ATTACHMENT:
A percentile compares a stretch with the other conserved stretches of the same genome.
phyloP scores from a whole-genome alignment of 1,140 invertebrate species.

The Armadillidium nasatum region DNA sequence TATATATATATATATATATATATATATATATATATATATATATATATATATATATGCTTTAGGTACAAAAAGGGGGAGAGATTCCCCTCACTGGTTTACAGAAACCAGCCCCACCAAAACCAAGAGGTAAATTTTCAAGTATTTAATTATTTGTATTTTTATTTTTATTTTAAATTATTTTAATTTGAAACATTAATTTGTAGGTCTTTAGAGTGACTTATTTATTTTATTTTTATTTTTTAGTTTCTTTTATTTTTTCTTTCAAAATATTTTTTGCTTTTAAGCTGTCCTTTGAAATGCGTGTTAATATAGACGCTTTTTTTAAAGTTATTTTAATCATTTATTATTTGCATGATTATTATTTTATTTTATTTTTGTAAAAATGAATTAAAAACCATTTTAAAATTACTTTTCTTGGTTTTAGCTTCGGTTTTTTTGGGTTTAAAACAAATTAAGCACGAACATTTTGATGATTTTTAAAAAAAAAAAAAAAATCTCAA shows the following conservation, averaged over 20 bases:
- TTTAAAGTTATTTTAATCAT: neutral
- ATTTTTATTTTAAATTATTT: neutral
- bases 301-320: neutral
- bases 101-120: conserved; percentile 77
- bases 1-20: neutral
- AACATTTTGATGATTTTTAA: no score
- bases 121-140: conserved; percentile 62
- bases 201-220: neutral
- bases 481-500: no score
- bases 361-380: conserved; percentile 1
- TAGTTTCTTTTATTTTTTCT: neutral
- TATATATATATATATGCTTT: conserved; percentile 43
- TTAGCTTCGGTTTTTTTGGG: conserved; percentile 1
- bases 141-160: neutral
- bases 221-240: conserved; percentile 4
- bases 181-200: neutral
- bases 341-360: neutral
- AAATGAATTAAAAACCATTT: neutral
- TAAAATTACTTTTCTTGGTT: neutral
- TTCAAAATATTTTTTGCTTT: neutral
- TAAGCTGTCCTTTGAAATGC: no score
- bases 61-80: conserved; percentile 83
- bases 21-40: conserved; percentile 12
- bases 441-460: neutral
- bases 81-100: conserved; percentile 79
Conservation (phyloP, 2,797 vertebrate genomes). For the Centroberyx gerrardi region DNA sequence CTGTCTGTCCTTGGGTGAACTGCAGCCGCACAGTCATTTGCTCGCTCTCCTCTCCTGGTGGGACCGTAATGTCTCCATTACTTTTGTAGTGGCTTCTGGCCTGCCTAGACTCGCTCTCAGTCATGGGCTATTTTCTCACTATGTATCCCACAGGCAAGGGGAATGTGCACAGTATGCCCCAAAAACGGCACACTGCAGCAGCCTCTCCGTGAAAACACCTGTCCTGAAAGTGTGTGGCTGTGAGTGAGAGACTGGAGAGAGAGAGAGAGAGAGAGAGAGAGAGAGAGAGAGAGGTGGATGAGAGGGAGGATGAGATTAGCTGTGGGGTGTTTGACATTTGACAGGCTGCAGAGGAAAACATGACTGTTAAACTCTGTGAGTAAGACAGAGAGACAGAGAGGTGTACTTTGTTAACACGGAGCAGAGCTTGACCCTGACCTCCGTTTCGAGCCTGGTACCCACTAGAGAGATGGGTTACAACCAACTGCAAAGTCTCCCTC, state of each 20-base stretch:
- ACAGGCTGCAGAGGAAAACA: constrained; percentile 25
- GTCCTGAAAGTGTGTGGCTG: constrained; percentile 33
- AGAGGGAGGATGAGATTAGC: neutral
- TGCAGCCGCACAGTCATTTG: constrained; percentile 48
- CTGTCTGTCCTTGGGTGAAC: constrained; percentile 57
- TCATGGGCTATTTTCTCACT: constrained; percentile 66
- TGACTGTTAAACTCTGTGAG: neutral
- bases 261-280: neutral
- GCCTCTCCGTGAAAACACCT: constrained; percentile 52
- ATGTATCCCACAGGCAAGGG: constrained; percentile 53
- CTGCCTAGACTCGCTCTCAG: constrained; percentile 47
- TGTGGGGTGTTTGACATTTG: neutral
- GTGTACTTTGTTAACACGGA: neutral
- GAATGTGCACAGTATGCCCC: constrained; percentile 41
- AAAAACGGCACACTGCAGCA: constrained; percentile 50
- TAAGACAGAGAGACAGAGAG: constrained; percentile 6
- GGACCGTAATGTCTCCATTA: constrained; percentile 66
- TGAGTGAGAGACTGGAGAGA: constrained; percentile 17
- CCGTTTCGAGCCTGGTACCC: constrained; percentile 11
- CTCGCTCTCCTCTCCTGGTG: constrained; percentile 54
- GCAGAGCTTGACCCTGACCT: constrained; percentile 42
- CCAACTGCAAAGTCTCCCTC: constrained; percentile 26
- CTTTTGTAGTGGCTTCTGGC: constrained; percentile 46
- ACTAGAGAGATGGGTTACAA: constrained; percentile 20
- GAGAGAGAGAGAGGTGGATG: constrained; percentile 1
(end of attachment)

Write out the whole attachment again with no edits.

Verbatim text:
A percentile compares a stretch with the other conserved stretches of the same genome.
phyloP scores from a whole-genome alignment of 1,140 invertebrate species.

The Armadillidium nasatum region DNA sequence TATATATATATATATATATATATATATATATATATATATATATATATATATATATGCTTTAGGTACAAAAAGGGGGAGAGATTCCCCTCACTGGTTTACAGAAACCAGCCCCACCAAAACCAAGAGGTAAATTTTCAAGTATTTAATTATTTGTATTTTTATTTTTATTTTAAATTATTTTAATTTGAAACATTAATTTGTAGGTCTTTAGAGTGACTTATTTATTTTATTTTTATTTTTTAGTTTCTTTTATTTTTTCTTTCAAAATATTTTTTGCTTTTAAGCTGTCCTTTGAAATGCGTGTTAATATAGACGCTTTTTTTAAAGTTATTTTAATCATTTATTATTTGCATGATTATTATTTTATTTTATTTTTGTAAAAATGAATTAAAAACCATTTTAAAATTACTTTTCTTGGTTTTAGCTTCGGTTTTTTTGGGTTTAAAACAAATTAAGCACGAACATTTTGATGATTTTTAAAAAAAAAAAAAAAATCTCAA shows the following conservation, averaged over 20 bases:
- TTTAAAGTTATTTTAATCAT: neutral
- ATTTTTATTTTAAATTATTT: neutral
- bases 301-320: neutral
- bases 101-120: conserved; percentile 77
- bases 1-20: neutral
- AACATTTTGATGATTTTTAA: no score
- bases 121-140: conserved; percentile 62
- bases 201-220: neutral
- bases 481-500: no score
- bases 361-380: conserved; percentile 1
- TAGTTTCTTTTATTTTTTCT: neutral
- TATATATATATATATGCTTT: conserved; percentile 43
- TTAGCTTCGGTTTTTTTGGG: conserved; percentile 1
- bases 141-160: neutral
- bases 221-240: conserved; percentile 4
- bases 181-200: neutral
- bases 341-360: neutral
- AAATGAATTAAAAACCATTT: neutral
- TAAAATTACTTTTCTTGGTT: neutral
- TTCAAAATATTTTTTGCTTT: neutral
- TAAGCTGTCCTTTGAAATGC: no score
- bases 61-80: conserved; percentile 83
- bases 21-40: conserved; percentile 12
- bases 441-460: neutral
- bases 81-100: conserved; percentile 79
Conservation (phyloP, 2,797 vertebrate genomes). For the Centroberyx gerrardi region DNA sequence CTGTCTGTCCTTGGGTGAACTGCAGCCGCACAGTCATTTGCTCGCTCTCCTCTCCTGGTGGGACCGTAATGTCTCCATTACTTTTGTAGTGGCTTCTGGCCTGCCTAGACTCGCTCTCAGTCATGGGCTATTTTCTCACTATGTATCCCACAGGCAAGGGGAATGTGCACAGTATGCCCCAAAAACGGCACACTGCAGCAGCCTCTCCGTGAAAACACCTGTCCTGAAAGTGTGTGGCTGTGAGTGAGAGACTGGAGAGAGAGAGAGAGAGAGAGAGAGAGAGAGAGAGAGAGGTGGATGAGAGGGAGGATGAGATTAGCTGTGGGGTGTTTGACATTTGACAGGCTGCAGAGGAAAACATGACTGTTAAACTCTGTGAGTAAGACAGAGAGACAGAGAGGTGTACTTTGTTAACACGGAGCAGAGCTTGACCCTGACCTCCGTTTCGAGCCTGGTACCCACTAGAGAGATGGGTTACAACCAACTGCAAAGTCTCCCTC, state of each 20-base stretch:
- ACAGGCTGCAGAGGAAAACA: constrained; percentile 25
- GTCCTGAAAGTGTGTGGCTG: constrained; percentile 33
- AGAGGGAGGATGAGATTAGC: neutral
- TGCAGCCGCACAGTCATTTG: constrained; percentile 48
- CTGTCTGTCCTTGGGTGAAC: constrained; percentile 57
- TCATGGGCTATTTTCTCACT: constrained; percentile 66
- TGACTGTTAAACTCTGTGAG: neutral
- bases 261-280: neutral
- GCCTCTCCGTGAAAACACCT: constrained; percentile 52
- ATGTATCCCACAGGCAAGGG: constrained; percentile 53
- CTGCCTAGACTCGCTCTCAG: constrained; percentile 47
- TGTGGGGTGTTTGACATTTG: neutral
- GTGTACTTTGTTAACACGGA: neutral
- GAATGTGCACAGTATGCCCC: constrained; percentile 41
- AAAAACGGCACACTGCAGCA: constrained; percentile 50
- TAAGACAGAGAGACAGAGAG: constrained; percentile 6
- GGACCGTAATGTCTCCATTA: constrained; percentile 66
- TGAGTGAGAGACTGGAGAGA: constrained; percentile 17
- CCGTTTCGAGCCTGGTACCC: constrained; percentile 11
- CTCGCTCTCCTCTCCTGGTG: constrained; percentile 54
- GCAGAGCTTGACCCTGACCT: constrained; percentile 42
- CCAACTGCAAAGTCTCCCTC: constrained; percentile 26
- CTTTTGTAGTGGCTTCTGGC: constrained; percentile 46
- ACTAGAGAGATGGGTTACAA: constrained; percentile 20
- GAGAGAGAGAGAGGTGGATG: constrained; percentile 1